If Nightmare Alley counts as an over-designed film, with art deco angles and carnival fanfare, Dune might qualify as a minimalist one, where architecture takes precedence and world building feels like a dream. With the rude exclusion of The French Dispatch where every nook and cranny was minutely detailed, Nightmare Alley could have taken front-runner status. It has everything the Academy froths over; more support for that film would have helped, sadly against the megalith that is Dune, it fell behind in the sprint.



“Nightmare Alley”

“The Power of the Dog”

“The Tragedy of Macbeth”

“West Side Story”

Will Win: Dune

Should Win: The Tragedy of Macbeth

Personal Write-In: Spencer

Competition is still competition, but the Academy can’t go wrong here. While Ari Wegner was once considered a lock for her neo-Western beauty in The Power of the Dog, the unexpected rallying behind Greig Fraser’s widescreen desert work in Dune has caused quite a stir. Whether or not it’s the most attractive work in that field remains to be seen. The lone Power win from Critics’ Choice felt like another desperate plea to predict the Oscars. The industry looked the other way. Dune works on the big screen, and voters likely saw it as large as possible. Power is on Netflix. I was under the false impression that Dune was an ugly film — devouring showcase montages of it on YouTube have quelled my bother. One more thing, it’s hard to discredit ASC after they lined up with Mank last year. Now, Dune is obviously not black-and-white (their favourite)… though a win for The Tragedy of Macbeth would have been a miracle, and remains an easy mark next to my hypothetical ballot.

Costume Design




“Nightmare Alley”

“West Side Story”

Will Win: Dune

Should Win: Dune

Personal Write-In: Spencer

It’s a battle between Cruella and Dune. The former has the added advantage of existing in the world of fashion (ahem: Phantom Thread), while the latter impresses with its lone sci-fi designs in a bubble of period gowns (see: Fantastic Beasts and Where to Find Them). While Cruella makes a name through statement fashion, Dune’s costumes have attained a mythological presence alongside the film — reports of it housing the most expensive costume ever made, references from Tarot cards to Caravaggio and a wardrobe for thousands — make it hard to pass by.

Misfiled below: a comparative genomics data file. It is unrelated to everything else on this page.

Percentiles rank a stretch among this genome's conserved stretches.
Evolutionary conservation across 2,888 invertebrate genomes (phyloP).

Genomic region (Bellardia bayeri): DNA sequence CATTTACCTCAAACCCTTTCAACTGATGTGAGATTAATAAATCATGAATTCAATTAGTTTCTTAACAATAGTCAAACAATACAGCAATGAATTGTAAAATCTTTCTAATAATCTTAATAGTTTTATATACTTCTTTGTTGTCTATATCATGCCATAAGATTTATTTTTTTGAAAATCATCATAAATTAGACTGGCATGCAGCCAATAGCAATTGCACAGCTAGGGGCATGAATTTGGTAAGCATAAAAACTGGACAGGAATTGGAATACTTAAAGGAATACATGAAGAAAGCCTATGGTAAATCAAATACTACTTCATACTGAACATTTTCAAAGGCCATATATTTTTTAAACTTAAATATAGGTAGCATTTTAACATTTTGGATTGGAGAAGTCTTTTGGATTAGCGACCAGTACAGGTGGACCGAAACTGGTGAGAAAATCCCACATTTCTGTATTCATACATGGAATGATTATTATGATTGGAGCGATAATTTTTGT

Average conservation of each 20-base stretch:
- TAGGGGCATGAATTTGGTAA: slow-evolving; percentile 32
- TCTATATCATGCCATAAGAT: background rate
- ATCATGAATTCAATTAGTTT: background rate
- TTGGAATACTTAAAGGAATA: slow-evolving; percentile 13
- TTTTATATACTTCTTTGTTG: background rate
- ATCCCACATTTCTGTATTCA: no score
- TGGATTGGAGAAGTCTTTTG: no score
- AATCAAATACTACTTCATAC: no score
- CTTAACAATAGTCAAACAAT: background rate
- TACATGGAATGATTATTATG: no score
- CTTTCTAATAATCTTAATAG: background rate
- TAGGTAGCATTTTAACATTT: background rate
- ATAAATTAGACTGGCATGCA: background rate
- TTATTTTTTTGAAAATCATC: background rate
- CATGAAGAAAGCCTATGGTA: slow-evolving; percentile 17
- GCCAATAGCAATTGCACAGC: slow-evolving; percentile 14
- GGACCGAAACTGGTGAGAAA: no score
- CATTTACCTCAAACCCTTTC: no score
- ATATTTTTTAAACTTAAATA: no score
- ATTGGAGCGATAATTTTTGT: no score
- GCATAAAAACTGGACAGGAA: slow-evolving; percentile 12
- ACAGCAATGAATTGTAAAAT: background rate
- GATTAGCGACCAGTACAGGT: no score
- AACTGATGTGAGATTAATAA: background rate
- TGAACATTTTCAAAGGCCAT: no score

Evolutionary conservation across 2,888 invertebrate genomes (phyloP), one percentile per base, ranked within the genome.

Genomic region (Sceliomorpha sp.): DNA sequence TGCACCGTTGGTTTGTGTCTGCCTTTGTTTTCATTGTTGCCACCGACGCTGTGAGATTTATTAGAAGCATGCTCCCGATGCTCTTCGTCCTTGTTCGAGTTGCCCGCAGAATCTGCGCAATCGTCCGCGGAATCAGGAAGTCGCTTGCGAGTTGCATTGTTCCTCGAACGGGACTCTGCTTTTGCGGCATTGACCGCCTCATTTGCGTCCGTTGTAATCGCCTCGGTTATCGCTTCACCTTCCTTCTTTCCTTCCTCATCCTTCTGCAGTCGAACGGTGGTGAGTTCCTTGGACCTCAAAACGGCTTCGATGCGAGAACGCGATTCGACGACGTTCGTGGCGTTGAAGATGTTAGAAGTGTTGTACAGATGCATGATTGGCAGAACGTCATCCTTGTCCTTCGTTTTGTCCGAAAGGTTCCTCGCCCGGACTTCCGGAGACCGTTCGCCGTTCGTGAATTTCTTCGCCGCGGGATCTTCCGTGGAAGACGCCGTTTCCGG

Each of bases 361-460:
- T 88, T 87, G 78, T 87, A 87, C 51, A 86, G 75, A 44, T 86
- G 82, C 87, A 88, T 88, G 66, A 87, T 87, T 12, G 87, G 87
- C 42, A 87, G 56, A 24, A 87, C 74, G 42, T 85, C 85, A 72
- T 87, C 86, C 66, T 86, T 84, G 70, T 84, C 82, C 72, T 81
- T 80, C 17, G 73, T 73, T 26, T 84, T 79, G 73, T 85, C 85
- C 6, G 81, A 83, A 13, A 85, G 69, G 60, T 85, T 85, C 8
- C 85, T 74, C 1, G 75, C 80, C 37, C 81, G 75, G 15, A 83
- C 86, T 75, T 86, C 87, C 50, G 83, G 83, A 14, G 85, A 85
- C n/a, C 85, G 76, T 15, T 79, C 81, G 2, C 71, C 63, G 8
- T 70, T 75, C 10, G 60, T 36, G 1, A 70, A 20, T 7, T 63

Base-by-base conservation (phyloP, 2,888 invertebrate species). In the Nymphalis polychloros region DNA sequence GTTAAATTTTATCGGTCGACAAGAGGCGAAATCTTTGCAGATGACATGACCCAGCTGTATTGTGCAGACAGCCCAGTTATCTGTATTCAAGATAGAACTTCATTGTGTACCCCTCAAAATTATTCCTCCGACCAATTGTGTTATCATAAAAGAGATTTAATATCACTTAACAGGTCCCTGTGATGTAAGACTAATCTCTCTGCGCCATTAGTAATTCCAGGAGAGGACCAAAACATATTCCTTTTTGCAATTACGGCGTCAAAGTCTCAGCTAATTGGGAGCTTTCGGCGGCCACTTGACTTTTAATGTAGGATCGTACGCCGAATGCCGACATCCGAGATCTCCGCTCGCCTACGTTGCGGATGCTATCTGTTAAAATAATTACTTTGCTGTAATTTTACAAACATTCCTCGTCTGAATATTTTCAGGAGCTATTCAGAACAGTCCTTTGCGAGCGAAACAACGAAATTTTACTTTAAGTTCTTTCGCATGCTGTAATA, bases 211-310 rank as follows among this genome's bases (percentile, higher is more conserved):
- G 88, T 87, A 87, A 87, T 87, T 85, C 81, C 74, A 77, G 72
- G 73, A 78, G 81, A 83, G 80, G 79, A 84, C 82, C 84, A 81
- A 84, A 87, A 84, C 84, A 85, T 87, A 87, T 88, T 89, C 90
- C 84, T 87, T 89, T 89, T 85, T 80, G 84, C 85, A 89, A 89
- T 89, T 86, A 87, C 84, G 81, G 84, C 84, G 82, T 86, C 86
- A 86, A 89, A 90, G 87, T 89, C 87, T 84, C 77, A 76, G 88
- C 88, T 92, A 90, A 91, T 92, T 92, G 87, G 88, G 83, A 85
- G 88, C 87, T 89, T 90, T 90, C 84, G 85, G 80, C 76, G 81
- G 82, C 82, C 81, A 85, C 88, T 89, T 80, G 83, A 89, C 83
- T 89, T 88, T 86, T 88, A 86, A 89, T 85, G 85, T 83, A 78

Animated Feature




“The Mitchells vs. the Machines”

“Raya and the Last Dragon”

Will Win: Encanto

Should Win: The Mitchells vs. the Machines

Personal Write-In: The Summit of the Gods

An upset by The Mitchells vs. the Machines would be thrilling, refreshing and the cherry on top a predictable run. Disney reaps its earnings, and so does three-time nominee Encanto which will undoubtedly win. Not the worst winner though nothing on the level of the resounding, moving and timely Flee, or the cracked out film-loving power punch of Mitchells, or the snubbed adult animation by way of Belle and The Summit of the Gods.

International Feature

“Drive My Car” (Japan)

“Flee” (Denmark)

“The Hand of God” (Italy)

“Lunana: A Yak in the Classroom” (Bhutan)

“The Worst Person in the World” (Norway)

Will Win: Drive My Car (Japan)

Should Win: The Worst Person in the World (Norway)

Personal Write-In: Memoria (Colombia)

Now imagine if The Worst Person in the World picked up nominations in director and picture. We could have had ourselves a true neck-and-neck two-horse race. Post-nominations, I figured Worst Person, my favourite film from last year would have gained much needed traction and peaked at the right moment, falling right in voters’ laps, above the steady pace of Drive My Car’s season. How can you deny the unexpected power of the Best Picture-nominated Drive My Car? Japan’s film is a definite win making it one of the most polished and artistic visions to succeed in this category.